A U.S. government commission known for its increasingly hardline stance on U.S.-China relations is calling for a raft of aggressive new actions that would have a significant impact on bilateral trade. The recommendations could be given serious consideration by a Biden administration whose first national security strategy squarely positioned China as the U.S.’ top competitor and potential future military opponent.

“After many years of attempting to engage China and persuade it to abandon its distortive trade practices, it is clear this approach has not been successful,” the U.S.-China Economic and Security Review Commission’s annual report states. Instead, “the United States has an opportunity to develop a new strategy based on building resilience against China’s state capitalism and blunting its harmful effects rather than seeking to change it.” This strategy would bypass the World Trade Organization, which is “unable to introduce meaningful new rules and procedures,” and focus on “approaches that advance [our] own national interests as well as cooperate with like-minded partners.”

Supply Chains. The Commission recommends a number of strong actions in this direction, including the following measures that would lay the groundwork for reducing U.S. supply chains’ reliance on China.

- allowing the president to require specific U.S. entities or U.S. entities operating in specific sectors to divest in a timely manner from their operations, assets, and investments in China when China uses or threatens imminent military force against the U.S. or one of its allies and partners

- legislation authorizing retaliatory trade measures against China to support allies or partners subject to Chinese economic coercion

- a new Economic and Security Preparedness and Resilience Office within the executive branch to lead cross-agency efforts to ensure resilient U.S. supply chains and robust domestic capabilities in the context of the ongoing geopolitical rivalry and possible conflict with China (with particular emphasis on semiconductors, rare earths, life-saving and life-sustaining medications and their active pharmaceutical ingredients, and castings and forgings)

- assessing the effects of potential disruptions in U.S.-China trade on defense mobilization and the domestic availability of critical materials, products, and supplies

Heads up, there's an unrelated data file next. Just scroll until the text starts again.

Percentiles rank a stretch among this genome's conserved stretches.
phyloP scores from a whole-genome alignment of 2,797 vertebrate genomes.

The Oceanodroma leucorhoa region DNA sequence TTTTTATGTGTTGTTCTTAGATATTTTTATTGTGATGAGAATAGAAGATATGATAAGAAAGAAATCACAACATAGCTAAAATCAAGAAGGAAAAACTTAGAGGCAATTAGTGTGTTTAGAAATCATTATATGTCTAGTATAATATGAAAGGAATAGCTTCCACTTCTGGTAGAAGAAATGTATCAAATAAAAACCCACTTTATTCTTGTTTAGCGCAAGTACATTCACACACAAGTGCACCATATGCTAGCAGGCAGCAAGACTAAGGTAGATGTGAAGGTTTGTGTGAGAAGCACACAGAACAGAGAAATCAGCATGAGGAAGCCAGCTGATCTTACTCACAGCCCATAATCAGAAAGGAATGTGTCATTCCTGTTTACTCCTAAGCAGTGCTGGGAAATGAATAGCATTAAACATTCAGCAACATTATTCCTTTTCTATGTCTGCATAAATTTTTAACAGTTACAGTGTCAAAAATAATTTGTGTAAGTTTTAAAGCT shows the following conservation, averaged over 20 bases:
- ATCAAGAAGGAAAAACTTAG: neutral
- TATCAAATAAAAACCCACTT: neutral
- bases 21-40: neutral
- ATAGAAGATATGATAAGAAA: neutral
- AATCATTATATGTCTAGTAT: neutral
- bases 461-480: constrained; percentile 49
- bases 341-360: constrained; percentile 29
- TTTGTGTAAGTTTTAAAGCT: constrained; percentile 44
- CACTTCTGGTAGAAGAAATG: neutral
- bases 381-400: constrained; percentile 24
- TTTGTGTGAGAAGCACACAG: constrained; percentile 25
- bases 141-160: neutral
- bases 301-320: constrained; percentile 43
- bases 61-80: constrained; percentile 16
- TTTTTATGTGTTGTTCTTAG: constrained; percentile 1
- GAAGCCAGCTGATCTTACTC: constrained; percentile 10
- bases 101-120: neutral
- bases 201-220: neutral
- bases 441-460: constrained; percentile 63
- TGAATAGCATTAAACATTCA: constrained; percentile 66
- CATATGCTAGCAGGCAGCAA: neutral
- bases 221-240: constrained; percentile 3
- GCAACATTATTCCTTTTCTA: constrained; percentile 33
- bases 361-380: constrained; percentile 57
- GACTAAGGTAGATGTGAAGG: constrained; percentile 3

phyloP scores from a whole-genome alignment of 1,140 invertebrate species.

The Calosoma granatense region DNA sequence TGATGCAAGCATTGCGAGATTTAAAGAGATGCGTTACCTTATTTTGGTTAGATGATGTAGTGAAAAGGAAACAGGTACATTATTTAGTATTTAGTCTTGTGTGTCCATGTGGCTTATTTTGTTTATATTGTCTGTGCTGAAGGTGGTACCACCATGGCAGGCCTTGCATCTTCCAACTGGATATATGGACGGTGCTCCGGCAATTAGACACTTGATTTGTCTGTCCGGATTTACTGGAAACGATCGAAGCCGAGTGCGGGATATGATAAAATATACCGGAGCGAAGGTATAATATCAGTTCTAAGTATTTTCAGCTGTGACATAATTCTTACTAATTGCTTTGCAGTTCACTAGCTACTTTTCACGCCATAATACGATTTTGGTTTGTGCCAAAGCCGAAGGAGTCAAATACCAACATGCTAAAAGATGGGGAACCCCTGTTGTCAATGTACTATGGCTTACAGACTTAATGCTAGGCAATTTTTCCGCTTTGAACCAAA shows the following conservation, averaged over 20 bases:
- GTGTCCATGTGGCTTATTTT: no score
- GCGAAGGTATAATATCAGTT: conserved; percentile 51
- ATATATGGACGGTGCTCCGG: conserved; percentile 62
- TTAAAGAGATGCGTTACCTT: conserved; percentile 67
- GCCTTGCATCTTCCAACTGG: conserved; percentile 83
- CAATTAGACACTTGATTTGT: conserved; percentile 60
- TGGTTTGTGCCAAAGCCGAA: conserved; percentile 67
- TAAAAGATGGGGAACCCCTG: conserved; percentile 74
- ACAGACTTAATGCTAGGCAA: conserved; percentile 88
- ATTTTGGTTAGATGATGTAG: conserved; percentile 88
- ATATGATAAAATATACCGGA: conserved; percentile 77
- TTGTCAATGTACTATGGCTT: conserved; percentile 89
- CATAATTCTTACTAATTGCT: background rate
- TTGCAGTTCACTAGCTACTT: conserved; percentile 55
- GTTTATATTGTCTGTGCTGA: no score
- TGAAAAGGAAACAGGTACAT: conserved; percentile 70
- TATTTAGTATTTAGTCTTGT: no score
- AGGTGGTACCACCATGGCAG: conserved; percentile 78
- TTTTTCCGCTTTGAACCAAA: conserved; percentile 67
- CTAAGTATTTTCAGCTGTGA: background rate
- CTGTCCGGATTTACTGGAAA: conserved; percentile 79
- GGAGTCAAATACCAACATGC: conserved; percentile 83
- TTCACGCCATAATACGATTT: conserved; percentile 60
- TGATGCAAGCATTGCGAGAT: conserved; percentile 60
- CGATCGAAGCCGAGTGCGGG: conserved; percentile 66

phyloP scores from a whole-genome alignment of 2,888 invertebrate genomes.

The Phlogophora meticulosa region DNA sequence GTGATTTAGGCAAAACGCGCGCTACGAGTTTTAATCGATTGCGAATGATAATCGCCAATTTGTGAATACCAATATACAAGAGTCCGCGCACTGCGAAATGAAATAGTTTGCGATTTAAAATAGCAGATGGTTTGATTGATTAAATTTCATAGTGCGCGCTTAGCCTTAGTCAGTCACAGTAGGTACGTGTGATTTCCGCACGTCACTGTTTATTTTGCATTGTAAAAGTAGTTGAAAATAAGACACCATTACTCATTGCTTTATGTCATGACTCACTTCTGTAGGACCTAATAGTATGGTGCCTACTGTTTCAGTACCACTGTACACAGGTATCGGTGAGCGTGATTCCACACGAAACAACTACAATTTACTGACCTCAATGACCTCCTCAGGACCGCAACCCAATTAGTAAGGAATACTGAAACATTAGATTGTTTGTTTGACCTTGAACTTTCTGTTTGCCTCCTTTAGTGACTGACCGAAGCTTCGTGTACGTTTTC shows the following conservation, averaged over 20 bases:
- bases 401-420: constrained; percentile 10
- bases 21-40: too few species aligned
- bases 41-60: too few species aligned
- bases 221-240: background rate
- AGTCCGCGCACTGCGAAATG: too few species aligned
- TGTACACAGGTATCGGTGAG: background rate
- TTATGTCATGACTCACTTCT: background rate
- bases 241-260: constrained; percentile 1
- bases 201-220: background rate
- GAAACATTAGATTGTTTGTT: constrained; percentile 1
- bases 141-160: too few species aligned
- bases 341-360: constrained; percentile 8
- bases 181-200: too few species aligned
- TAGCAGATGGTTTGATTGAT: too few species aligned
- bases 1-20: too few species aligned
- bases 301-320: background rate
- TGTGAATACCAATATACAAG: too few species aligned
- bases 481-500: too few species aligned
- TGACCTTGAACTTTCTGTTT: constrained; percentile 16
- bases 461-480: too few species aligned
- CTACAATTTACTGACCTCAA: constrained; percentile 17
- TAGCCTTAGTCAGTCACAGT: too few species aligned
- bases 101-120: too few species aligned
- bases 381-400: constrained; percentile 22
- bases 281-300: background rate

- requiring suppliers to the U.S. government in critical sectors to confidentially disclose all tiers of their contractors for the purpose of identifying supply chain dependencies on China

- federal help for small businesses to decrease their dependencies on Chinese suppliers and prevent investments from Chinese firms

- a semiannual public report on the volume of products detained, excluded, or seized for violations of the Uyghur Forced labor Prevention Act and related enforcement activities

- a new interagency committee charged with developing options and creating plans for sanctions or other economic measures in a range of possible scenarios, including a Chinese attack, blockade, or other hostile action against Taiwan

- directing the Food and Drug Administration to annually identify drug products that utilize APIs and other ingredients and inputs sourced directly or indirectly from China to and develop alternative sourcing arrangements, including by maximizing the production of such goods domestically or from trusted countries

- requiring U.S. corporations and U.S.-registered subsidiaries of foreign corporations to publicly disclose each year all holdings in firms linked to China’s military

- a new database calculating, at the product level across all industries, U.S. import dependence on China or major source locations known to use components and materials from China

Tariffs. The Commission states that Congress should consider legislation to immediately suspend China’s permanent normal trade relations (also known as most-favored nation) treatment, which would likely result in higher import tariffs on Chinese goods, if a new report to be produced by the Office of the U.S. Trade Representative concludes that China has failed to comply with the market access agreement it reached with the U.S. ahead of its accession to the WTO.

Trade Remedies. The report calls for more and stronger antidumping and countervailing duty actions against imports from China. It urges Congress to direct the Department of Commerce to develop a process to identify and self-initiate AD/CV duty cases on products from China, with a priority on products injuring or threatening to injure small and medium-sized enterprises or industries facing long-term harm from Chinese industrial overcapacity. It also wants DOC to develop the capability to identify and self-initiate circumvention, evasion, and transshipment enforcement cases to address products originating from China. Further, it recommends that DOC update its methodology for determining AD duties for products from China in a way that offsets lower prices for Chinese-sourced inputs in the calculation of third-country costs used to determine dumping margins.

Of particular note in this area is a recommendation that USTR publicly identify in an annual report the industries wherein China’s subsidies pose the greatest risk to U.S. production and employment and that DOC apply a rebuttable presumption of guilt in AD/CV proceedings in light of the findings of this report.

Copyright © 2024 Sandler, Travis & Rosenberg, P.A.; WorldTrade Interactive, Inc. All rights reserved.

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